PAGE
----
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Stealing Wi-Fi: If you can, you shouldn't

People are finding it increasingly easy to get free Wi-Fi access--for instance, by adding a "?.jpg" suffix to URLs when at airports--but that would be stealing, plain and simple.

There are lots of things in life that I can do, but there is a more constrained number of things that I should do.

This post on Lifehacker about how to steal Wi-Fi access reminded me of one more "can but should not" item to add to the list.

Apparently, someone figured out a way to trick Wi-Fi networks at airports with a "?.jpg" addition to URLs. The access-gaining trick works only on those networks that "allow images to go through without a redirect," but that's not really the point. It's similar to adding Boingo Wireless' URL suffix for free iPhone access on standard connections to get 15 minutes of free Wi-Fi. In both cases, it's theft, plain and simple.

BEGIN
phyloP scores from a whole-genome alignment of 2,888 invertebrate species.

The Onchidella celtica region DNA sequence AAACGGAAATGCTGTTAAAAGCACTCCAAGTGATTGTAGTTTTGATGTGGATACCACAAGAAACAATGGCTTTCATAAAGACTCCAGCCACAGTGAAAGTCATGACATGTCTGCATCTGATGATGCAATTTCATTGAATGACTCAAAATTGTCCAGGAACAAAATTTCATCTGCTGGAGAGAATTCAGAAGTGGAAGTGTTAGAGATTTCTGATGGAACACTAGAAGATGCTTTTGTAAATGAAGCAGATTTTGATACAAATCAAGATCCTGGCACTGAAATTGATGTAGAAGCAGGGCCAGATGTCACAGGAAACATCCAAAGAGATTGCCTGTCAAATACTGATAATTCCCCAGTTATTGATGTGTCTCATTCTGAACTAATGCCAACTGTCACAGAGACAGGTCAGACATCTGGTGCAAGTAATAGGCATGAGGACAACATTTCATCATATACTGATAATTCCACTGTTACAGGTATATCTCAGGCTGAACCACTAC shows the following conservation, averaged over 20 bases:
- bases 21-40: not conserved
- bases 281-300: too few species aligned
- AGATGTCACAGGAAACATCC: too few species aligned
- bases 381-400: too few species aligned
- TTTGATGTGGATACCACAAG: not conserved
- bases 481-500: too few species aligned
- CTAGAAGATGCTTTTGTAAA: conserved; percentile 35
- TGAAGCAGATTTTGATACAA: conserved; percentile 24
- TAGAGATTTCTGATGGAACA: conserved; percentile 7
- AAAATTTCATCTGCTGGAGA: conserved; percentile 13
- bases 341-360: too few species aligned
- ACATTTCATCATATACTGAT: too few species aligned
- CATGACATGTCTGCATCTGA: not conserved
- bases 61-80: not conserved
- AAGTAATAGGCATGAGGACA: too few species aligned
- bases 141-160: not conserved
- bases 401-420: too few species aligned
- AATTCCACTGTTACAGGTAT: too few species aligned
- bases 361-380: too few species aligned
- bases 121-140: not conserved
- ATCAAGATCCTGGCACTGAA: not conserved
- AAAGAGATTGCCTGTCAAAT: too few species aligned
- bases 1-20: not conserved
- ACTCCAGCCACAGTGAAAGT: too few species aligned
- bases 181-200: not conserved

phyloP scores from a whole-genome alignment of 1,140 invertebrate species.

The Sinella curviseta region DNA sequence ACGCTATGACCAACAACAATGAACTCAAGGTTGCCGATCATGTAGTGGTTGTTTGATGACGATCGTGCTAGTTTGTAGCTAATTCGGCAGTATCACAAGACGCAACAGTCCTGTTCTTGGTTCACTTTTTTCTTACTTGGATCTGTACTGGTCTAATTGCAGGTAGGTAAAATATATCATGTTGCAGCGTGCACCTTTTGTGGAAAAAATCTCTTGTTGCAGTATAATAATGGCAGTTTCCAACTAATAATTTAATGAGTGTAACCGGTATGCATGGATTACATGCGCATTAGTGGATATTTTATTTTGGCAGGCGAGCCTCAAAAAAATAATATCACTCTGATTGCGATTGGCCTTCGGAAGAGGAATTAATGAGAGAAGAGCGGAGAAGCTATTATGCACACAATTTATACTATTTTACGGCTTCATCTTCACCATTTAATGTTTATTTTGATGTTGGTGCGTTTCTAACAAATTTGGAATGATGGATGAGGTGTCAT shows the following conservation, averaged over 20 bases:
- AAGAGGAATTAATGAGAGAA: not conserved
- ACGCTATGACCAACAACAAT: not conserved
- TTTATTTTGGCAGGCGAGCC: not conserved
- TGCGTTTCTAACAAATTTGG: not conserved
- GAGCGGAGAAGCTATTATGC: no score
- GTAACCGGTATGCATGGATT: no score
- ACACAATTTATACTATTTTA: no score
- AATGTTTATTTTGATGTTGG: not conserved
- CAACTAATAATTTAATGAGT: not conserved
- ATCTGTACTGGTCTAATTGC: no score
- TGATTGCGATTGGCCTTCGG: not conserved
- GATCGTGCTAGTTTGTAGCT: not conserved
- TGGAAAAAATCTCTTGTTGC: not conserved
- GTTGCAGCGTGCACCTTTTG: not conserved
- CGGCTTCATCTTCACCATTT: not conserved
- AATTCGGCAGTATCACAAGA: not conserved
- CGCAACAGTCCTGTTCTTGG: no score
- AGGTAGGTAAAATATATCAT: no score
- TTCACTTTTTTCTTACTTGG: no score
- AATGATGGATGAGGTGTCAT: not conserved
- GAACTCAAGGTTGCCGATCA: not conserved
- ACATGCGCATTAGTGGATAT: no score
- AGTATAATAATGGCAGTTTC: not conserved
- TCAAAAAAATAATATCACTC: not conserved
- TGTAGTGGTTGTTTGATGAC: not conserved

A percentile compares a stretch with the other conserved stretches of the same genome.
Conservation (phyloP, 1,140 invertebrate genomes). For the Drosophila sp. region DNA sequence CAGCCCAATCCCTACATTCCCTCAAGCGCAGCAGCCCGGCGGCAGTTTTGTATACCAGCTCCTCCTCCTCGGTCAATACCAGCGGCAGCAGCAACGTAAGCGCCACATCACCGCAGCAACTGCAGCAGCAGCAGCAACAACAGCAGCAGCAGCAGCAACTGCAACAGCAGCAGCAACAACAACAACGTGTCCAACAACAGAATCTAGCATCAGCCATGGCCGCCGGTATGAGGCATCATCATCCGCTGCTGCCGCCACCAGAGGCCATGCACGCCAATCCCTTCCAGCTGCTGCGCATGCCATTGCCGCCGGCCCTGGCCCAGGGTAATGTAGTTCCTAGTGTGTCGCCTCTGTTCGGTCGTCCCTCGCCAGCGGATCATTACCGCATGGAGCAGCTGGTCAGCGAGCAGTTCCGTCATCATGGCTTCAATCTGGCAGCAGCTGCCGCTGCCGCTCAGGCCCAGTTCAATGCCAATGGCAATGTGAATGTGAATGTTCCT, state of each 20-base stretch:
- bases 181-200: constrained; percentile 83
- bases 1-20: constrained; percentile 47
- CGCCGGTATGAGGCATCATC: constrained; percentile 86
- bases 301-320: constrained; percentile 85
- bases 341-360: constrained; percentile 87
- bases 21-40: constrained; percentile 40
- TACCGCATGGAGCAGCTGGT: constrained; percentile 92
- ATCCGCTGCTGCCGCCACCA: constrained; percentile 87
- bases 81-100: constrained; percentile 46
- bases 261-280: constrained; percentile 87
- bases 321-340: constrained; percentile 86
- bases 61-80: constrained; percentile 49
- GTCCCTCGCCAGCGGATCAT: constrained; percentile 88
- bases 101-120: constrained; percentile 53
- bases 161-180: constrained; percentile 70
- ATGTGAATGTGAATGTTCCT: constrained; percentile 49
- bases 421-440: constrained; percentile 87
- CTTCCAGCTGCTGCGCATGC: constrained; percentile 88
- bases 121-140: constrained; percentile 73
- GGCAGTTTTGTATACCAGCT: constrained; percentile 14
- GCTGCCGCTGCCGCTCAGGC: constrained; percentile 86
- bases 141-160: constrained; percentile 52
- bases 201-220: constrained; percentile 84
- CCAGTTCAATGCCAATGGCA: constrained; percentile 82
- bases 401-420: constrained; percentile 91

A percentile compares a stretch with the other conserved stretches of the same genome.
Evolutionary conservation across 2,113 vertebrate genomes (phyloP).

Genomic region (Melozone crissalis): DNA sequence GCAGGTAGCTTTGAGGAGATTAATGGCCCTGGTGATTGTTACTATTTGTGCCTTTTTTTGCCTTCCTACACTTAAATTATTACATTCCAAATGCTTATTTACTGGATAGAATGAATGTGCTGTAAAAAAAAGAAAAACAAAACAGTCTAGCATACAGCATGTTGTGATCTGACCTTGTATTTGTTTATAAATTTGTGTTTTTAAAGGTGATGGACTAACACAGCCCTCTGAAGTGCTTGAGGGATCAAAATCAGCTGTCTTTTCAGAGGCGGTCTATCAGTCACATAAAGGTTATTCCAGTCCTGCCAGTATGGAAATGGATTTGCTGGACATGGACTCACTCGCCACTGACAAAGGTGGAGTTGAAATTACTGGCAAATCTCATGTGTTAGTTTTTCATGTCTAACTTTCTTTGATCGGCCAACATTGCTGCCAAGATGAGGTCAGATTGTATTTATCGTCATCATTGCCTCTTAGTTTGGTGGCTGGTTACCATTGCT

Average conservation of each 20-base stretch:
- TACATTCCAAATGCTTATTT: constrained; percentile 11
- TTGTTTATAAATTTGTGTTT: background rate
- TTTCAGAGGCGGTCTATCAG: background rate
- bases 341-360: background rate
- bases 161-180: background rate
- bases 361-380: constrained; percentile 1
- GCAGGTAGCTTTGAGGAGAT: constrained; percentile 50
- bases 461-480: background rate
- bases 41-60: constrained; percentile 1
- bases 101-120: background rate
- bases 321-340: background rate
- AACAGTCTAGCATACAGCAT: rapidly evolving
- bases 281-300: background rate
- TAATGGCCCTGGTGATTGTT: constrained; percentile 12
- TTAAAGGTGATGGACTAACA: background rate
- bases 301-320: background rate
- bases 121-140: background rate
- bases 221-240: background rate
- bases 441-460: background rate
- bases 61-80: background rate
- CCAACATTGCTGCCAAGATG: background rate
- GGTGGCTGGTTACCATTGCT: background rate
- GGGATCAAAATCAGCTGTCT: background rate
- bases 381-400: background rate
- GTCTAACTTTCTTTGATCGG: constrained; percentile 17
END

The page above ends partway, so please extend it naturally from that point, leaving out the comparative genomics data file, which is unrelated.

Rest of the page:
Some will use the rationalization that "Wi-Fi is overpriced and so people should steal it." This reminds me of my old argument that I should be able to download any songs off LimeWire that iTunes didn't allow me to buy. Shame on those artists for not letting me buy songs in a way convenient for and preferable to me!

I've come to see that I was wrong. Yes, I do think all media should be available for purchase online, and at reasonable pricing, just as I think Wi-Fi should be ubiquitous. But somehow, stealing it doesn't seem like the right way to get to that conclusion.

The fact that we can doesn't mean that we should.